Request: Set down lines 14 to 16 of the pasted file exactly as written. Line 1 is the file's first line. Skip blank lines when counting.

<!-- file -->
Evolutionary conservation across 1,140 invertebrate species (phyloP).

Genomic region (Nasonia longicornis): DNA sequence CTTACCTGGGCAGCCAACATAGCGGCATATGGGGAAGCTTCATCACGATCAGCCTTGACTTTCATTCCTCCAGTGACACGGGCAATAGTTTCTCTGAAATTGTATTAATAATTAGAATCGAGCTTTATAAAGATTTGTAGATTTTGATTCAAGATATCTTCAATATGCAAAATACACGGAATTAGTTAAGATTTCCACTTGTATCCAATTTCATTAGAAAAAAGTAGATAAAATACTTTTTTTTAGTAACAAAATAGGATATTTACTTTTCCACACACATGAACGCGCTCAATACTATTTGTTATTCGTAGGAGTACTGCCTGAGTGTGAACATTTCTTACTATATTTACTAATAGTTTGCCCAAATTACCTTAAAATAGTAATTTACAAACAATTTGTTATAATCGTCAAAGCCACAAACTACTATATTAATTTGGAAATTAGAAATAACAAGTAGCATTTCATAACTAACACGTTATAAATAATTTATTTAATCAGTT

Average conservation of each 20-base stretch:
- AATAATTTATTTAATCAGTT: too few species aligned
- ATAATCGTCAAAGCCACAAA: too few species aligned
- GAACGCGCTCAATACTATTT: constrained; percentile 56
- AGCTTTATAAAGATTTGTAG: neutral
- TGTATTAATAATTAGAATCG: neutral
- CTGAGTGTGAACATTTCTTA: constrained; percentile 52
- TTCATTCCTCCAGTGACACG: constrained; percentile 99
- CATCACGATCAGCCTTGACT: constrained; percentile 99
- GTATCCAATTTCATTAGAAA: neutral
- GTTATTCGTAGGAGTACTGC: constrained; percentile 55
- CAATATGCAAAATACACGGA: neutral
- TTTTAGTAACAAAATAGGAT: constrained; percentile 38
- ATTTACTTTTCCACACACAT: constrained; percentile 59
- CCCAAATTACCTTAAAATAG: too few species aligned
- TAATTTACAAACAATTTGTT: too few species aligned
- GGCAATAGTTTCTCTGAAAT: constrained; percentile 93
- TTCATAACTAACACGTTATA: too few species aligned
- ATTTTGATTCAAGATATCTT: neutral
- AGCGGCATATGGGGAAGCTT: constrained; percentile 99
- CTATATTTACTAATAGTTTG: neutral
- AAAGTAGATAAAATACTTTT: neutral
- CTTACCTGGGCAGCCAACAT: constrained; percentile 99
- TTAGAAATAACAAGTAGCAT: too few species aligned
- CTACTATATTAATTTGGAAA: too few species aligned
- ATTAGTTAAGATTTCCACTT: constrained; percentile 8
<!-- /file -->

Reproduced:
- CAATATGCAAAATACACGGA: neutral
- TTTTAGTAACAAAATAGGAT: constrained; percentile 38
- ATTTACTTTTCCACACACAT: constrained; percentile 59